The Mercedes-Benz 370 S Mannheim Sport was created based on the design work of Hans Nibel, who took over design of the Mercedes-Benz cars when Dr. Ferdinand Porsche left the company in 1928. The 370 S was created with a shortened wheelbase to make it a lively handling enjoyable car for the sports car enthusiast. Among this model’s list of owners was Mercedes “Silver Arrows” racing driver Rudolf Caracciola.
Finding one of these cars in original condition is a challenging task but one is coming up for sale by RM Sotheby’s at their London, UK, sale to be held on 4th November 2023.
- The Mercedes-Benz 370 S was one of the last designed and manufactured variants of the series of car models initially created by Dr. Ferdinand Porsche as Technical Director of the newly amalgamated Mercedes-Benz.
- The 370 S was made on a shortened chassis and created as a sports car in two variants: a roadster for those seeking light weight and simple performance, and a Sport Cabriolet for those who would pay extra for luxury appointments of a grand touring car.
- The “barn find” 370 S coming up for sale by RM Sotheby’s survived the Second World War in Germany and was brought to Britain in 1955 where it has remained ever since.
- The sale page for this restoration “project” candidate can be found by clicking here.
In 1926 Benz & Cie of Mannheim joined together with Daimler Motoren Gesellschaft of Stuttgart to form Mercedes-Benz, famously named after Mercedes Jellinek, the daughter of Emil Jellinek-Mercedes, a businessman closely involved with Daimler Motoren Gesellschaft from about 1901.
At the time of the merger of Daimler and Benz Dr. Ferdinand Porche was placed in charge of the engineering department for the company and he lost no time in designing automobiles that would put the Mercedes-Benz name front and centre in the public eye, and especially in the eyes of the affluent clients the company expected to attract.
During this time Dr. Porsche designed a quite extensive range of car models in an attempt to find market niches that would bring income to the company.
These models included the diminutive W01 which did not make it into production, the W02 which was a two litre car designated the 8/38, and the W03 12/55 Typ 300. In these designations the first number refers to the model’s tax horsepower based on engine capacity while the second number indicates the maker’s claimed actual horsepower figure.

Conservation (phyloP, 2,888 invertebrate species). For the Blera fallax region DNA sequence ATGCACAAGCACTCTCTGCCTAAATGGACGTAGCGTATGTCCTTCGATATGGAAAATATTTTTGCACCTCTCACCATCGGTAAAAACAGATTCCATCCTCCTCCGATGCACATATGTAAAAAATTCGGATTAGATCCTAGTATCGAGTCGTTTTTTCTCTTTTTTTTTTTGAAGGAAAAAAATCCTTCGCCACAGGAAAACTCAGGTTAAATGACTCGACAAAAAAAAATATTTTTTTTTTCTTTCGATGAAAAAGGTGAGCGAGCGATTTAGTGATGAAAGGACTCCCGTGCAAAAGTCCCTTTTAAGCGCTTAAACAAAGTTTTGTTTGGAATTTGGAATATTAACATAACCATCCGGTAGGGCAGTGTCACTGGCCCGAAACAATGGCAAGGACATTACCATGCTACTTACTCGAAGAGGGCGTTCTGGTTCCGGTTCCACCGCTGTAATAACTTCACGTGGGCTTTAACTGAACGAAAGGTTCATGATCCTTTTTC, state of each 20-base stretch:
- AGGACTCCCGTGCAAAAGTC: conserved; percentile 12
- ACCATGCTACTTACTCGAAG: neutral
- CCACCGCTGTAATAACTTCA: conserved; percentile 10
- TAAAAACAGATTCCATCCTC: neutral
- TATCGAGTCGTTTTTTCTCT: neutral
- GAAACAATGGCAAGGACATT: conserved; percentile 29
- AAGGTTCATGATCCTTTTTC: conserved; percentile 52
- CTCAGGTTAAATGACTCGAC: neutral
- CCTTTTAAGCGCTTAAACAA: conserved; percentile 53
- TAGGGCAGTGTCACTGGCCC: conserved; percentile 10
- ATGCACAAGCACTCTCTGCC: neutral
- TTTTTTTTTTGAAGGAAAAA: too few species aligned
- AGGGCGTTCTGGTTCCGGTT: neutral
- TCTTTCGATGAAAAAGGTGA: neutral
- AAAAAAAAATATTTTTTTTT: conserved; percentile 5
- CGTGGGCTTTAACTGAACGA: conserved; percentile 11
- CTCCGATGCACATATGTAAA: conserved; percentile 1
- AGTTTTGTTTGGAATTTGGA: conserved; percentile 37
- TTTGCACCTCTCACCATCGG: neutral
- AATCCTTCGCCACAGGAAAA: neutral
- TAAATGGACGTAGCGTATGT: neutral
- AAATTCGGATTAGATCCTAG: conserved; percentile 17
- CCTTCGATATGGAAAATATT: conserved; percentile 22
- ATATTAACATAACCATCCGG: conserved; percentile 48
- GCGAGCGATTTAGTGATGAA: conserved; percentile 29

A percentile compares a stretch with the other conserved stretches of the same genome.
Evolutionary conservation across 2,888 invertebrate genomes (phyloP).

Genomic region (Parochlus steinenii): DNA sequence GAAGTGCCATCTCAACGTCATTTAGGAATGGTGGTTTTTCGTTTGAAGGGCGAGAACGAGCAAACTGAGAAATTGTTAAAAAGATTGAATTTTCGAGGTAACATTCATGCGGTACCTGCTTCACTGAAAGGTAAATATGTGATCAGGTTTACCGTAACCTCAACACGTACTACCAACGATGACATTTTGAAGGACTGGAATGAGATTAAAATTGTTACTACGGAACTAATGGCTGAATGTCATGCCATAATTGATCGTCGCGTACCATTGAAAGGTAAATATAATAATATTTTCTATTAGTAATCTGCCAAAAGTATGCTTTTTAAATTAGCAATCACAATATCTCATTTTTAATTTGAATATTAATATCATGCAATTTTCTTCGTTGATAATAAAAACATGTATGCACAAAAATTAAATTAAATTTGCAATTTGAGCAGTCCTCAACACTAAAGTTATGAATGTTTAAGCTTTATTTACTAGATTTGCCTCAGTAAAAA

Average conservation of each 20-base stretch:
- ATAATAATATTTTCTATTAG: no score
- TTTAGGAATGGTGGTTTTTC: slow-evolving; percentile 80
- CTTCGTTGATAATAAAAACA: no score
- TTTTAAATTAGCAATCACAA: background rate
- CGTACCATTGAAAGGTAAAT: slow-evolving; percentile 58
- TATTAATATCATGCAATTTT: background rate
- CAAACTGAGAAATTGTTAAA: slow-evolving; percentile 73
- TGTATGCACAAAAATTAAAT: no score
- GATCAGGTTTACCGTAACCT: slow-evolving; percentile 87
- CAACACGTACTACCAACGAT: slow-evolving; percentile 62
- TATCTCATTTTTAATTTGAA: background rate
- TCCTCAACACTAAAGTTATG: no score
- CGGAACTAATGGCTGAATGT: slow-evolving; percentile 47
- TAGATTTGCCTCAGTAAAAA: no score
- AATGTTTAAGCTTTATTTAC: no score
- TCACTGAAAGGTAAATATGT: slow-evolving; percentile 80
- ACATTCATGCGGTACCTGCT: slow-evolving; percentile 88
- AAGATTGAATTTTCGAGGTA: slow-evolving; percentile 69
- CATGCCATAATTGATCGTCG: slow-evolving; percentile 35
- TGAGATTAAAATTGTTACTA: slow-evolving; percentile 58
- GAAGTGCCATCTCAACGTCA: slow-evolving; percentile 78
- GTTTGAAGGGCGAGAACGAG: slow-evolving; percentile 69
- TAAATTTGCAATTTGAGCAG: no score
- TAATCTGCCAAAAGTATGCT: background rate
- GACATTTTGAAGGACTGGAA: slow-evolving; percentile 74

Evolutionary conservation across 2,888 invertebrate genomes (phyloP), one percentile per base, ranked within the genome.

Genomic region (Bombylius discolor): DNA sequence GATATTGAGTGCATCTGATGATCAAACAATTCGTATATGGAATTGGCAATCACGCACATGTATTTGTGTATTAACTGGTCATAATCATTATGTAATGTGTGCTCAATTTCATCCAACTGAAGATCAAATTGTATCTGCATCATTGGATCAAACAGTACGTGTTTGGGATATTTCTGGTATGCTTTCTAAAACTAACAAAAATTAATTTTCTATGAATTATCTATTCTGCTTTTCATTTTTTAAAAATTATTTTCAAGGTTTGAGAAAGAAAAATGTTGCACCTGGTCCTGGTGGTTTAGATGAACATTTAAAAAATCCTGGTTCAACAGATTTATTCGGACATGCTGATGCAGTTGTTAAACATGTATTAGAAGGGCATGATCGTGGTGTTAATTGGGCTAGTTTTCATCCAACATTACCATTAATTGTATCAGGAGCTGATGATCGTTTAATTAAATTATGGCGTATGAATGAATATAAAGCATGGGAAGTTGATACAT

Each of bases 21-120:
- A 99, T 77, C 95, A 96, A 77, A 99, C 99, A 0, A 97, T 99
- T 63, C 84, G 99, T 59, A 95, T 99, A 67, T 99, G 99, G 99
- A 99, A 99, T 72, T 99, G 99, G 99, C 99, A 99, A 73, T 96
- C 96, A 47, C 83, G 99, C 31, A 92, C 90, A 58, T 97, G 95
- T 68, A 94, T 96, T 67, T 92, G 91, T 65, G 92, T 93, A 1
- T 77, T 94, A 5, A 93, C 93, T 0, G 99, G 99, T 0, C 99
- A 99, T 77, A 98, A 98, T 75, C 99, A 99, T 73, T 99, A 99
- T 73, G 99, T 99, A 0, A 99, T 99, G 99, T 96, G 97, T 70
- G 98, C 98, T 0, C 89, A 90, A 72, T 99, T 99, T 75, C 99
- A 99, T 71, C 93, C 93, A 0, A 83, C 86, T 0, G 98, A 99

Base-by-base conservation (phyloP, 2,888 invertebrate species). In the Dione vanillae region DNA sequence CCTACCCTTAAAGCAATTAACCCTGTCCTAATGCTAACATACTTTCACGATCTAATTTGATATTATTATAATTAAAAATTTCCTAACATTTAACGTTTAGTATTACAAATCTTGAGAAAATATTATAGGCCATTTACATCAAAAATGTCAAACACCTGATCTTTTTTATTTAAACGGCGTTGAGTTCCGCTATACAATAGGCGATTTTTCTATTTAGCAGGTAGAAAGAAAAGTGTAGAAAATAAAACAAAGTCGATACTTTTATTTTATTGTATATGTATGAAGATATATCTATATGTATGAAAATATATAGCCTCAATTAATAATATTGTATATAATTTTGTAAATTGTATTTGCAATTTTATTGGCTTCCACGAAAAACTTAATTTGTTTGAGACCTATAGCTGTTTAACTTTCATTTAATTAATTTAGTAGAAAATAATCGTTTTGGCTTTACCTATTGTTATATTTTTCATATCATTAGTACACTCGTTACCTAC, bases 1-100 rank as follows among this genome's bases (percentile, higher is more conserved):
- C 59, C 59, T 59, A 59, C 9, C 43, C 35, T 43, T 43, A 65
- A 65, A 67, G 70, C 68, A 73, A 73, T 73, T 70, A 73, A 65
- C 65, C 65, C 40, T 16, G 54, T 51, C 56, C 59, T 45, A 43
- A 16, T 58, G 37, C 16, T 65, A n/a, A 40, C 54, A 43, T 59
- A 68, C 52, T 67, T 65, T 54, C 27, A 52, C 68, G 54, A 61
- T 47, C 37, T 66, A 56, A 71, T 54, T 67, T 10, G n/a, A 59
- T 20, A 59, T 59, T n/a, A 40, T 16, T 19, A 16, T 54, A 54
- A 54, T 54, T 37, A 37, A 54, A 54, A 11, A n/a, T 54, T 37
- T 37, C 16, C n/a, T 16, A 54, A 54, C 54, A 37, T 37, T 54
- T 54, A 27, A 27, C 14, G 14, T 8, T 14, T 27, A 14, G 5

This early series of designs that Technical Director Dr. Ferdinand Porsche created had to be formulated in a hurry and so this family of automobiles shared the same basic design characteristics.
Problems created around the haste in which this series was designed and put into production created friction within the newly created Mercedes-Benz and seems to have resulted in Dr. Porsche’s decision to depart from Mercedes-Benz in 1928.
His design work legacy was handed to his successor, Hans Nibel, who set about improving on his design portfolio and troubleshooting designs and manufacture to bring quality control and reliability up to the high standard Mercedes-Benz wanted.
This led to the creation of the W04 Typ 300, W04 Typ 320, and W05 Typ 350 between 1927-1929.
In 1929 as Hans Nibel developed and refined Dr. Porsche’s original design for the W03 Typ 300 he introduced the Typ 350 12/70 which was powered by a 3,444 cc inline six cylinder engine and produced an actual power output of 70PS (69 hp).
This new model shared the same essential design characteristics of its Porsche created forebears.
The engine transmitted its power to a live rear axle with semi-elliptic leaf springs via a three speed manual gearbox which was operated via a centrally mounted gear lever.
Front suspension was also by beam axle with semi-elliptic leaf springs and brakes were mechanical using cable-actuated drum brakes front and rear.
The Typ 350 was made 9 inches (230 mm) shorter than its parent Typ 300 making it a bit lighter, and it was available as a two-door, four-seat cabriolet “Tourer” model, a four-door saloon, or a luxurious Pullman Limousine.
These cars were all designated “Mannheim” indicating they were made at the Benz & Cie workshop and were considered to have a top speed of 95 km/hr.
Management at Mercedes-Benz could see that a more sporting model would be advantageous and so Hans Nibel and his team were given the opportunity to create something a tad more exciting and they came up with a series of models that would qualify as driver’s cars, but based on the original Porsche design concept.
The resulting new model was the W10 Typ 370, which was fitted with a 3,689 cc inline six cylinder engine delivering 75 PS and offered with either the standard three speed or optionally a three speed plus overdrive four speed manual transmission.